A Personalized School Calendar
Please visit the first post, about school calendar options. Then come back here and we will wrap up your calendar planning for the year.
Time to cross off!
Here are some templates I like to choose from. The one I used in 2019 was from the Yearly School Calendar section of that page. You can even edit these templates in Word, including adding your school name at the top.
OK now it's time to print a calendar and mark off the holidays and vacation days your family will be taking. I absolutely have heard of families doing school on Christmas Eve, on Thanksgiving morning before family comes over...oh my. Let me just say now that our position here at Busy at Home is that families should have days off of school! If you don't celebrate Christmas, that's fine. But mark off some special days now. Would you like to make a rule that everyone gets their birthday off? Cross those off. Having a family reunion this fall? Mark it off. Planning a cruise in the off-season? "X" those days off and send me pictures. Don't forget to mark that first day of school you decided on in the previous post.
On this calendar, you can see that I marked our first day of school last year in blue. Also, our first day of co-op is marked. Red boxes indicate a holiday or vacation. You can see we took a week for spring break in addition to holidays.
How many days do you have left now? Remember to leave some days for field trips. I realize you might not know when those will happen just yet, but your budget will probably dictate about how many field trips in which you can participate in a month. If you have any standing appointments on your calendar that will take more than an hour or 2, you could go ahead a plan to be off those days as well. Understand, however, that there is such a thing as car school! That school work can be packed up and taken with you. My children have done school in the car, in waiting rooms, at Chick-fil-a, and even in parking lots. Life happens and school can go on.
Now on the calendar, you can see that I have added our co-op days in purple. Co-op days are counted as school days since they are taking classes. I consider that to be part of our homeschool.
Now begin at your start date and count the number of days you need to complete school. You will need to refer to your state laws. Here in Texas we don't have to complete a certain number, but I always schedule around 180 days, or 36 weeks. That gives us time to complete our work and take some days off for other things. Now you should have a rough estimate of your ending date.
If we used this calendar as it stands, we would finish up in early May, supposing that we never missed a day and that everyone stayed well all year. But in our house we like to spread things out a bit more.
Have you heard of year-round school? It sounds crazy when you hear that because it makes you picture kids doing school 365 days a year. But what year-round really means is that you have simply spread the traditional 9 months of school over 12 months to give you more time off. I know many families who do "year-round" school but they are often not doing school at all. This is because they have given themselves the flexibility to do half-days, take days off, and just generally not be in a rush. Their children have time for gymnastics lessons, time to go canoeing with friends, time to spend at the beach, and even time to take off and help others. It creates a slower pace of life, and it's nice.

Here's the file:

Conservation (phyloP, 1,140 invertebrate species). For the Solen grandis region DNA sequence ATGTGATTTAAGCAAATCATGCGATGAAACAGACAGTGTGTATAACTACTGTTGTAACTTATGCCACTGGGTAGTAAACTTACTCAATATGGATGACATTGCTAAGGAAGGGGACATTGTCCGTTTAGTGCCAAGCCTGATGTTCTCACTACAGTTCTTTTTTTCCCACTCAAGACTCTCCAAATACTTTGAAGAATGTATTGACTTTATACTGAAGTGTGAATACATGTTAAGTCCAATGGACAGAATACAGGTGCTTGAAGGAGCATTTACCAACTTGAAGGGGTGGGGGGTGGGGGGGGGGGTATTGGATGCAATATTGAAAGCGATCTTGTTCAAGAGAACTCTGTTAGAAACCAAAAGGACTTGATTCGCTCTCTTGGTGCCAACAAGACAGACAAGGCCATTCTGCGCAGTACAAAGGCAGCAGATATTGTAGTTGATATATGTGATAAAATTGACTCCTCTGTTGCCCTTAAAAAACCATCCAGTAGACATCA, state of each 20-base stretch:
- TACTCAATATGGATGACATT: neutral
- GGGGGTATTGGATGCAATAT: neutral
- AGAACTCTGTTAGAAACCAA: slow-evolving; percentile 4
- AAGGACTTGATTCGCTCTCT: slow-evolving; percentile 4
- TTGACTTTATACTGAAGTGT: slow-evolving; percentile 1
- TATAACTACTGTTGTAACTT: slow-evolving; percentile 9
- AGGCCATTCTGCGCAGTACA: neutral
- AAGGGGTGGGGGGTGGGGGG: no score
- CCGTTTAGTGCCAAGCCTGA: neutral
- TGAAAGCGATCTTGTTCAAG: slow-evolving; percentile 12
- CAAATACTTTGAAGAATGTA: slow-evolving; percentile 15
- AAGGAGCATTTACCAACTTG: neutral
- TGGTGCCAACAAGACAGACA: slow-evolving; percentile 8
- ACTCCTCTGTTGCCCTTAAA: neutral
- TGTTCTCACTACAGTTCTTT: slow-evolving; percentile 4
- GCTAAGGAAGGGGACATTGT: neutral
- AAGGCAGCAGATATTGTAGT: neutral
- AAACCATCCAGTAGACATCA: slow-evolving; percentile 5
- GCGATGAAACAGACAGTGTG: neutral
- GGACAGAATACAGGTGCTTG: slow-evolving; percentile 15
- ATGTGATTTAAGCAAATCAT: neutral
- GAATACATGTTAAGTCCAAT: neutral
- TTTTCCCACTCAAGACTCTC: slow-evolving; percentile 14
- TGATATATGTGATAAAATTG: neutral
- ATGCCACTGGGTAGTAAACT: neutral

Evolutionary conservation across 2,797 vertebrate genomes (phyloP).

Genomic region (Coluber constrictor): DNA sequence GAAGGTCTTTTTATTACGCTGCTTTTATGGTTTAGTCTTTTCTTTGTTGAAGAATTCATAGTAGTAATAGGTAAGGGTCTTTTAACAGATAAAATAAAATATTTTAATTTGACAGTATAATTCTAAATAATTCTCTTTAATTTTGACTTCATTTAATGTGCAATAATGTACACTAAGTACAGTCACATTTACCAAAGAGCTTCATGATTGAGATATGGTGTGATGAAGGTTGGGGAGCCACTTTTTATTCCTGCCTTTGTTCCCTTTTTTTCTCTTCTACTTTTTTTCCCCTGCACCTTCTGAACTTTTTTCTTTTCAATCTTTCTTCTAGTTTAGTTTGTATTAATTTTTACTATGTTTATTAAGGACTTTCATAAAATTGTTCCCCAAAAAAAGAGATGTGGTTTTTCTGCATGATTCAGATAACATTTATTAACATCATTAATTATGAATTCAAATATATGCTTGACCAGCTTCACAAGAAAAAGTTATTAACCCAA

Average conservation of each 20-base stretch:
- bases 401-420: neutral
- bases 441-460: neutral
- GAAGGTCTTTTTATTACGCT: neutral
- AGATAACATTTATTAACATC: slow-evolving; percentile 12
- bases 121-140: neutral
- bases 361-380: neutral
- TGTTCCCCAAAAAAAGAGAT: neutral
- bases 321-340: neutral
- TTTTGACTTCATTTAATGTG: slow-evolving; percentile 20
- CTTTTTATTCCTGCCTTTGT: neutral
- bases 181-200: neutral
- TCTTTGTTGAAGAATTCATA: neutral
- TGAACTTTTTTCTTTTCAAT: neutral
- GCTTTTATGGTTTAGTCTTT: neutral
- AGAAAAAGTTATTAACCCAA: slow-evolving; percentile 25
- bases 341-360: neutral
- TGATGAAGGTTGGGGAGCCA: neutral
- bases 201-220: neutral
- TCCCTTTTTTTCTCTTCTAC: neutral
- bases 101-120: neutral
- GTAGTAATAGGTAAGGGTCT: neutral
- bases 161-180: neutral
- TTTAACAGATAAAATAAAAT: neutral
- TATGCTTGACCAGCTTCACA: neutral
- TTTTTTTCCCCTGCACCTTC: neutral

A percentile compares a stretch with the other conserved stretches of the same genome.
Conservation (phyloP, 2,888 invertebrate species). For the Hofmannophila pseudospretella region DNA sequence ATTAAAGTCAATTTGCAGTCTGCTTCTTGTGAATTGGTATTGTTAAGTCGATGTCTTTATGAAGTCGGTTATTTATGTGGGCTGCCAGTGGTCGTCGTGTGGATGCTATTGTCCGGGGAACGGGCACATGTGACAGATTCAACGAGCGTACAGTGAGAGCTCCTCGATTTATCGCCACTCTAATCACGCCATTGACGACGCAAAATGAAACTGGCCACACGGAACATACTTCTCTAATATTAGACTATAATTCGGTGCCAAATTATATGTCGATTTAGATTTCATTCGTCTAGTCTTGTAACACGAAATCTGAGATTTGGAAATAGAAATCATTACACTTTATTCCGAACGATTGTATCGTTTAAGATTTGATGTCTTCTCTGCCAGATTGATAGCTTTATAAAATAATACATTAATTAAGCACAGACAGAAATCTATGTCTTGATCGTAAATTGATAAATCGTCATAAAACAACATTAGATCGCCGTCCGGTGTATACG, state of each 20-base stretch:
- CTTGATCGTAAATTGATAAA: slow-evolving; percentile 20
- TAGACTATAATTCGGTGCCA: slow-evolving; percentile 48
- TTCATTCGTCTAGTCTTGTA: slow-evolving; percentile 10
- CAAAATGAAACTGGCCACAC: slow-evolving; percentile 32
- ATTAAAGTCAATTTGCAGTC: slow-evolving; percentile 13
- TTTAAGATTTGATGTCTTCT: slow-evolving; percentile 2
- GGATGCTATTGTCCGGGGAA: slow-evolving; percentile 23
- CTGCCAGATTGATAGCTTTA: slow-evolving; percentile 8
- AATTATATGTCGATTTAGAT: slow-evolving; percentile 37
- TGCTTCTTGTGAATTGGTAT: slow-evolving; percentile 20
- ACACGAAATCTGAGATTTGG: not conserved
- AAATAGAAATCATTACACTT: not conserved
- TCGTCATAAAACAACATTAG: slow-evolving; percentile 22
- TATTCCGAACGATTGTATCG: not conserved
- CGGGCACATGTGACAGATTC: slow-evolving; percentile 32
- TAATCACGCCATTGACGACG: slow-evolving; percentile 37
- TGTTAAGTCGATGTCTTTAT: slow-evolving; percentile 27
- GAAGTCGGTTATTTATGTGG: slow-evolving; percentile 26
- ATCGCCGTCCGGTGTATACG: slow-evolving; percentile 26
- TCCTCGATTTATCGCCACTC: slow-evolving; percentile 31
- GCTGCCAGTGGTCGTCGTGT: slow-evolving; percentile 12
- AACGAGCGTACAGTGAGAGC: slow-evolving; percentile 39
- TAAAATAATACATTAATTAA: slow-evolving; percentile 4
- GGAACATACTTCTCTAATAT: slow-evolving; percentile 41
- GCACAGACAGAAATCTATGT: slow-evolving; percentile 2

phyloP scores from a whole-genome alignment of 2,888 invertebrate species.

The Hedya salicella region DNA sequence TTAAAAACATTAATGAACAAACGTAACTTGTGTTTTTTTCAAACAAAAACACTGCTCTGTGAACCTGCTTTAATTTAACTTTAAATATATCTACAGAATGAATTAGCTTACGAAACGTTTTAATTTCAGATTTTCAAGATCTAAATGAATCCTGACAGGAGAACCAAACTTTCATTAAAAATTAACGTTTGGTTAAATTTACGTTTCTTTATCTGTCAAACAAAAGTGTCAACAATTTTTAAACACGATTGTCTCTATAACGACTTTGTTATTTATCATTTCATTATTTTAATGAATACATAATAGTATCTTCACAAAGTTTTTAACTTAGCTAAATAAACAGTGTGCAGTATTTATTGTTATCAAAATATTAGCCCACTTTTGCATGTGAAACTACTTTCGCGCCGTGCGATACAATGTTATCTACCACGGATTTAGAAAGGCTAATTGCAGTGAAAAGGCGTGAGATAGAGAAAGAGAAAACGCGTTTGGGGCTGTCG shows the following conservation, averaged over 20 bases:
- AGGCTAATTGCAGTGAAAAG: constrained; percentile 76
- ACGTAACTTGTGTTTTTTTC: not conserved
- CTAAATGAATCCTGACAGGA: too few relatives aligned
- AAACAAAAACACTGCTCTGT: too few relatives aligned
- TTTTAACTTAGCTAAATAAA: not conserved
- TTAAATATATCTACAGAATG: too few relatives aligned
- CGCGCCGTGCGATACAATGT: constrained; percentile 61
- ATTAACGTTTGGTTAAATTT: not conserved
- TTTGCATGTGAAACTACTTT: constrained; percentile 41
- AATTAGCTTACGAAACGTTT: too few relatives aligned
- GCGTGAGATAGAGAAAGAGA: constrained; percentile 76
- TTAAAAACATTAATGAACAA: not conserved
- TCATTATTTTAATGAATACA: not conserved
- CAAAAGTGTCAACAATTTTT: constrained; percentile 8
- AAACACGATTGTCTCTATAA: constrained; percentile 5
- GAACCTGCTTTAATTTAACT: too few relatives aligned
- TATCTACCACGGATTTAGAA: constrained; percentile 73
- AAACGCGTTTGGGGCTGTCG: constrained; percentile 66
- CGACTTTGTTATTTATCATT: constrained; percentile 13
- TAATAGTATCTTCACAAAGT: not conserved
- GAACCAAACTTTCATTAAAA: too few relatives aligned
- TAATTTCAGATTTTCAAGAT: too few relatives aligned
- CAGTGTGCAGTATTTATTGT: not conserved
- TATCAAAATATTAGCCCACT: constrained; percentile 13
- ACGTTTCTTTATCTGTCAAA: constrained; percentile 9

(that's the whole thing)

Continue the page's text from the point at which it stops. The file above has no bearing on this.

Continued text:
In our home, we like to have a break. We like to have a start to our year and an ending. I don't like the thought of just doing school all year. So we use what has been called a "Sabbath Schedule". I originally got the idea, and the term, from the August 2010 Home Educating magazine. Unfortunately, I no longer own that copy and it was an actual magazine (not digital) or I would give you a link and credit the author. What it means is, we do school for 6 weeks and take one week off. (Get it? Work 6 days and the 7th you shall rest?) Those weeks off in between school sessions give me time to plan, make copies, order or check out books, organize the school cabinet, and take a breather. We still end up with about a 6 week summer break, and holidays. It works out great! The yellow days mark our weeks off. Yes, co-op days interrupt our weeks off sometimes but that's OK. Between the red and yellow days, we have time off about every 6 weeks.
There was a week in February where we were due a week off, but didn't want to take it because it would cause us to get out sometime in June. We normally do that, but this year we wanted to finish up sooner. So, I colored in some "flex days" to be used in case we had a big illness or some other interruption during the year. (Like...oh...I don't know...a pandemic?) And doing things this way gave us a 7 week summer. And here is the finished product!
There are so many ways to customize your school calendar to fit your family. The only limits you have are your state laws. Other than that, use your imagination and make that calendar fit your family!
Also, it's perfectly OK to get a calendar and a pencil and start figuring this out. I used to do that for years. I've had a lot of practice now, but I used to do a lot of scribbling and erasing to get to the final result. Another good tip is to mark off Christmas break, if you take one, and count backwards from there. If you'd like to be half-way through with the year by Christmas, that will tell you when you need to begin. As always, if you need assistance or have any other questions, feel free to use the Contact form at the top of the page!